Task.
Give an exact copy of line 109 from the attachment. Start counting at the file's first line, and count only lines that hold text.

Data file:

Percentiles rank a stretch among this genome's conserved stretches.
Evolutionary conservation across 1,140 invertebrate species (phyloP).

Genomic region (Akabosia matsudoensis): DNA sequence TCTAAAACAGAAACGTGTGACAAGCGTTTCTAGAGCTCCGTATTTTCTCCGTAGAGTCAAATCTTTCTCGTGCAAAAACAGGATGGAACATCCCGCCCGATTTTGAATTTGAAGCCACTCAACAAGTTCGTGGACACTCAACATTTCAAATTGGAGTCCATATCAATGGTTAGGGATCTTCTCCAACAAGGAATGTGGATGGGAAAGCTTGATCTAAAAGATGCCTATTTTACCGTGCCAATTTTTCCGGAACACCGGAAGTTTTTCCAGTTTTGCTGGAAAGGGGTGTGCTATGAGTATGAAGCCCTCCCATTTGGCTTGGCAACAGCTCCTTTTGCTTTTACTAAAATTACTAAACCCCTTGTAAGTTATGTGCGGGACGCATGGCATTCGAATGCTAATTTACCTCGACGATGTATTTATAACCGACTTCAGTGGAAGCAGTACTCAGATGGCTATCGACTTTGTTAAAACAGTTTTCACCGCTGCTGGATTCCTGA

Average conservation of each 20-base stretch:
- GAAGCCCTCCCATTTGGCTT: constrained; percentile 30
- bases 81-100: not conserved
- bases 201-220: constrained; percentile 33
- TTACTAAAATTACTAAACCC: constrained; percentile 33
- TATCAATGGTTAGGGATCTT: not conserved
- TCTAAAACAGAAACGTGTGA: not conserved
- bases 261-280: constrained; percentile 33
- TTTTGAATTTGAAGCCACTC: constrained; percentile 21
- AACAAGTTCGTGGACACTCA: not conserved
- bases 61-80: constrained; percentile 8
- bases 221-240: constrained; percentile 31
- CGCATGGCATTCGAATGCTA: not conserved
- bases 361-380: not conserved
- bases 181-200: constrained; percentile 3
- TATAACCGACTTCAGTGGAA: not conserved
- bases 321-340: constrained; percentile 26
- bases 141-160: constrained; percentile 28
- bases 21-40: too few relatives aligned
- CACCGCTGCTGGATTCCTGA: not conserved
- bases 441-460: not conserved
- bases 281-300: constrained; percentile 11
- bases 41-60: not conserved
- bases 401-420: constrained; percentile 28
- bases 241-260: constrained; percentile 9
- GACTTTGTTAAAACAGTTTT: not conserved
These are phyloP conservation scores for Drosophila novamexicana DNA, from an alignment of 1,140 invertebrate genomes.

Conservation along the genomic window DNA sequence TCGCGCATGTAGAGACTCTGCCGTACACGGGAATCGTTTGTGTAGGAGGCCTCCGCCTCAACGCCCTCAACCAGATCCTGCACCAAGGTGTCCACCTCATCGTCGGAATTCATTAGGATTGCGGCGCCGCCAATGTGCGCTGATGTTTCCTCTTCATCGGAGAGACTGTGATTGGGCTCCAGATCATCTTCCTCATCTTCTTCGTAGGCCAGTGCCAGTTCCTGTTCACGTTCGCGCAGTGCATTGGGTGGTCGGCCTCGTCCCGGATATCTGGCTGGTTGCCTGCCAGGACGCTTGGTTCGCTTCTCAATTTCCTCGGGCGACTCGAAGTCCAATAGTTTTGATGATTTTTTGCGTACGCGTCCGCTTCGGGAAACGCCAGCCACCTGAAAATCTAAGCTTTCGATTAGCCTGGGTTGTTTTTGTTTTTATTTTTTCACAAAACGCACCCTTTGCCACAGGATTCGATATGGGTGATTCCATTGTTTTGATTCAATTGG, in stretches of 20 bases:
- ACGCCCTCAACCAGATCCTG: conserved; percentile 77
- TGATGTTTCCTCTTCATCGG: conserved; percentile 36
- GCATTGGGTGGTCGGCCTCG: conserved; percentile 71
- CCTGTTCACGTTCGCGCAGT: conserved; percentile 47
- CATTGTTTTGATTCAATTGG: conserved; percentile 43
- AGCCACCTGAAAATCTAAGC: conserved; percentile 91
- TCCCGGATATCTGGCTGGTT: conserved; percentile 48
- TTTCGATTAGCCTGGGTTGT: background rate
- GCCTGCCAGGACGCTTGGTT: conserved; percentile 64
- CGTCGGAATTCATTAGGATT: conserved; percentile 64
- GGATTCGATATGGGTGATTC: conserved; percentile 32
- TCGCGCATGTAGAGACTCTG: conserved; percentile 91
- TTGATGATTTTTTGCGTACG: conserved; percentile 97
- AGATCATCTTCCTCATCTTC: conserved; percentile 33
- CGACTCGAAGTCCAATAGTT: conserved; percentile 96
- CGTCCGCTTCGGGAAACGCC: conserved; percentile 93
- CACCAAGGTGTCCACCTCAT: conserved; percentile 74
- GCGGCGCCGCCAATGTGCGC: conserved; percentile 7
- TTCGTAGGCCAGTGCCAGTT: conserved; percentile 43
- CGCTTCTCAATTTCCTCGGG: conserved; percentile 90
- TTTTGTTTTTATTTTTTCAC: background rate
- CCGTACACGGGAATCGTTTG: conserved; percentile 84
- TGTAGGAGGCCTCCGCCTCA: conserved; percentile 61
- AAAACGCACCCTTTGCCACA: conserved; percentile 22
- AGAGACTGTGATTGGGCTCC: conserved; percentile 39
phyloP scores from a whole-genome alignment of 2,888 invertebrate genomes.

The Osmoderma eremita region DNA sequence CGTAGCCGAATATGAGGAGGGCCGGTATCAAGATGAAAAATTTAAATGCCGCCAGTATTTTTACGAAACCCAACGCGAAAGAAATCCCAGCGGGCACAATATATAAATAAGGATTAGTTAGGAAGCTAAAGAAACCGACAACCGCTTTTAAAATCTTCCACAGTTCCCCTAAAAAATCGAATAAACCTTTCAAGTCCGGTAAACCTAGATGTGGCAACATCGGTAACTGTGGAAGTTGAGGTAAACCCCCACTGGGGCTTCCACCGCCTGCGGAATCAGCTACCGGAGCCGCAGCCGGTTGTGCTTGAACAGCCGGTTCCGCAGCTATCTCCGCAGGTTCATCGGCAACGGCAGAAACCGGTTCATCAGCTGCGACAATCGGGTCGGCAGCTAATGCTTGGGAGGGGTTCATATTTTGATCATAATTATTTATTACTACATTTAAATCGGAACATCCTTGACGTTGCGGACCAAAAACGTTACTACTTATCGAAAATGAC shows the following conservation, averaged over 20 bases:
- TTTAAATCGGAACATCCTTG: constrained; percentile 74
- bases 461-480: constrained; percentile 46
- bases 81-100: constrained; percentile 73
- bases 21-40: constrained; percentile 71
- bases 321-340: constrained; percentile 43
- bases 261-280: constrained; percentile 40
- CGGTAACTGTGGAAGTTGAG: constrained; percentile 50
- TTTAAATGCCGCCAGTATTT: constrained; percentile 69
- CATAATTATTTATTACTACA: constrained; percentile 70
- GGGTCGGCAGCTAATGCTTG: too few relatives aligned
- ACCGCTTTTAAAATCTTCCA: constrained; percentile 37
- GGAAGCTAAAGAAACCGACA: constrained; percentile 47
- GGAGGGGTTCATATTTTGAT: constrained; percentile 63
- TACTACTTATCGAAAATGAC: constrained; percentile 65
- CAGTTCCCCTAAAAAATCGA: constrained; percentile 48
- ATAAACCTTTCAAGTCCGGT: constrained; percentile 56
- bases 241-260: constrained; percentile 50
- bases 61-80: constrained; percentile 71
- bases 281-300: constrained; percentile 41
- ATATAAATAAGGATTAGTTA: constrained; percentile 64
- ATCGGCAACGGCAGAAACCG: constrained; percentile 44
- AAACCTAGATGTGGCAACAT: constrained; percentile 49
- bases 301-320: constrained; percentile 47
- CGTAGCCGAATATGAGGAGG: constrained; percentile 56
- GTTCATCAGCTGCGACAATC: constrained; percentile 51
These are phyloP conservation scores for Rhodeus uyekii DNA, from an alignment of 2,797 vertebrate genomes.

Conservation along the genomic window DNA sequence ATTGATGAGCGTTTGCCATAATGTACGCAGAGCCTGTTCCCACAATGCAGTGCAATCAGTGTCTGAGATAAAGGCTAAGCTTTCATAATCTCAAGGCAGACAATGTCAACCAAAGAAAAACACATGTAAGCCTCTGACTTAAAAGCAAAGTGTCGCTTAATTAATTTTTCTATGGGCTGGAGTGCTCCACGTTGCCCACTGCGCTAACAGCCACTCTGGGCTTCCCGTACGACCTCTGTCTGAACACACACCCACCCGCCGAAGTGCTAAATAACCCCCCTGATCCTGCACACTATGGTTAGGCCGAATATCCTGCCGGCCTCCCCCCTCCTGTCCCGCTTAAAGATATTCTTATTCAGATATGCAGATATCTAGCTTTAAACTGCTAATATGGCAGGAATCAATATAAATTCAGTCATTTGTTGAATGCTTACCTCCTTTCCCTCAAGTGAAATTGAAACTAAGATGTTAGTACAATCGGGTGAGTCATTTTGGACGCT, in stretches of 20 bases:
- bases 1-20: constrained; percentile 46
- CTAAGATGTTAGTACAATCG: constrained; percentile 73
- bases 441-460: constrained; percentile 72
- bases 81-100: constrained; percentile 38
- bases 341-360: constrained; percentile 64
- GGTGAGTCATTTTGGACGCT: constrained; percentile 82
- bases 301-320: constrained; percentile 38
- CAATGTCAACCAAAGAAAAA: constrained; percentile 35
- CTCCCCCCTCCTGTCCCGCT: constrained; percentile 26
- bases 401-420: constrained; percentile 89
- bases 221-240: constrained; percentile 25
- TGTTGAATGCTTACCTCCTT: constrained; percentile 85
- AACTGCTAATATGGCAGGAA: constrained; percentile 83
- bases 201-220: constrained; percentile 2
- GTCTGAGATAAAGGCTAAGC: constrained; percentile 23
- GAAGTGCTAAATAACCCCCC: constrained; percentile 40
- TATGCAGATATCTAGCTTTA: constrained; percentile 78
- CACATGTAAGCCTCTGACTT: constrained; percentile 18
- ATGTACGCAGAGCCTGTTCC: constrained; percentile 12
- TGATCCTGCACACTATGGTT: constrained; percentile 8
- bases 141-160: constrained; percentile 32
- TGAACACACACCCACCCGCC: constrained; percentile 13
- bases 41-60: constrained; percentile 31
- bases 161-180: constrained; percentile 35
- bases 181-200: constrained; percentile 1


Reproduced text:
- bases 161-180: constrained; percentile 35